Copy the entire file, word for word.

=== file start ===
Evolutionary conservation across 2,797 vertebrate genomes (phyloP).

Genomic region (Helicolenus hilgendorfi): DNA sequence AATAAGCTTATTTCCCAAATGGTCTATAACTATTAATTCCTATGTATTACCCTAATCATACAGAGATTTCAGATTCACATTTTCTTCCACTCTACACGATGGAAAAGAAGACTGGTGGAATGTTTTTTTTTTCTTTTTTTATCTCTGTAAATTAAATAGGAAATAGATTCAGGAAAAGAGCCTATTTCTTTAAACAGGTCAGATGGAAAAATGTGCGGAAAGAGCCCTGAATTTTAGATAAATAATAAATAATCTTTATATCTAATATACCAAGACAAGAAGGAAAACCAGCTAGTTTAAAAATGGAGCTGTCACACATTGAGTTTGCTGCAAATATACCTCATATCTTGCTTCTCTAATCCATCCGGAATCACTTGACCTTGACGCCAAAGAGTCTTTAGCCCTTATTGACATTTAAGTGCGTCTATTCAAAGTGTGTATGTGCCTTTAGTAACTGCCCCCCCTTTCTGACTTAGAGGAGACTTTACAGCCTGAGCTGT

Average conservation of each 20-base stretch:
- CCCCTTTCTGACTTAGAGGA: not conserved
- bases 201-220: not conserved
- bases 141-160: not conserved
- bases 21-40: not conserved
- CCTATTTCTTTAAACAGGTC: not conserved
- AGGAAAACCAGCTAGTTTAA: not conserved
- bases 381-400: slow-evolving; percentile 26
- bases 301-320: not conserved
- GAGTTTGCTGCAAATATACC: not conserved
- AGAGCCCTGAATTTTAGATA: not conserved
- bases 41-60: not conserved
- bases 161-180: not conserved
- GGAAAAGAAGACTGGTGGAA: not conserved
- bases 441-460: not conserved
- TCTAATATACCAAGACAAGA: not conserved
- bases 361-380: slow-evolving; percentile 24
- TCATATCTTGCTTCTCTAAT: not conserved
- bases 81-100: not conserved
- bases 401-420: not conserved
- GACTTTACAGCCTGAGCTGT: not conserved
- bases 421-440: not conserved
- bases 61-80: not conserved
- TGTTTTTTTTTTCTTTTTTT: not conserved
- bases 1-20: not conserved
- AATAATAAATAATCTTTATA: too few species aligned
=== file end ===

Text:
Evolutionary conservation across 2,797 vertebrate genomes (phyloP).

Genomic region (Helicolenus hilgendorfi): DNA sequence AATAAGCTTATTTCCCAAATGGTCTATAACTATTAATTCCTATGTATTACCCTAATCATACAGAGATTTCAGATTCACATTTTCTTCCACTCTACACGATGGAAAAGAAGACTGGTGGAATGTTTTTTTTTTCTTTTTTTATCTCTGTAAATTAAATAGGAAATAGATTCAGGAAAAGAGCCTATTTCTTTAAACAGGTCAGATGGAAAAATGTGCGGAAAGAGCCCTGAATTTTAGATAAATAATAAATAATCTTTATATCTAATATACCAAGACAAGAAGGAAAACCAGCTAGTTTAAAAATGGAGCTGTCACACATTGAGTTTGCTGCAAATATACCTCATATCTTGCTTCTCTAATCCATCCGGAATCACTTGACCTTGACGCCAAAGAGTCTTTAGCCCTTATTGACATTTAAGTGCGTCTATTCAAAGTGTGTATGTGCCTTTAGTAACTGCCCCCCCTTTCTGACTTAGAGGAGACTTTACAGCCTGAGCTGT

Average conservation of each 20-base stretch:
- CCCCTTTCTGACTTAGAGGA: not conserved
- bases 201-220: not conserved
- bases 141-160: not conserved
- bases 21-40: not conserved
- CCTATTTCTTTAAACAGGTC: not conserved
- AGGAAAACCAGCTAGTTTAA: not conserved
- bases 381-400: slow-evolving; percentile 26
- bases 301-320: not conserved
- GAGTTTGCTGCAAATATACC: not conserved
- AGAGCCCTGAATTTTAGATA: not conserved
- bases 41-60: not conserved
- bases 161-180: not conserved
- GGAAAAGAAGACTGGTGGAA: not conserved
- bases 441-460: not conserved
- TCTAATATACCAAGACAAGA: not conserved
- bases 361-380: slow-evolving; percentile 24
- TCATATCTTGCTTCTCTAAT: not conserved
- bases 81-100: not conserved
- bases 401-420: not conserved
- GACTTTACAGCCTGAGCTGT: not conserved
- bases 421-440: not conserved
- bases 61-80: not conserved
- TGTTTTTTTTTTCTTTTTTT: not conserved
- bases 1-20: not conserved
- AATAATAAATAATCTTTATA: too few species aligned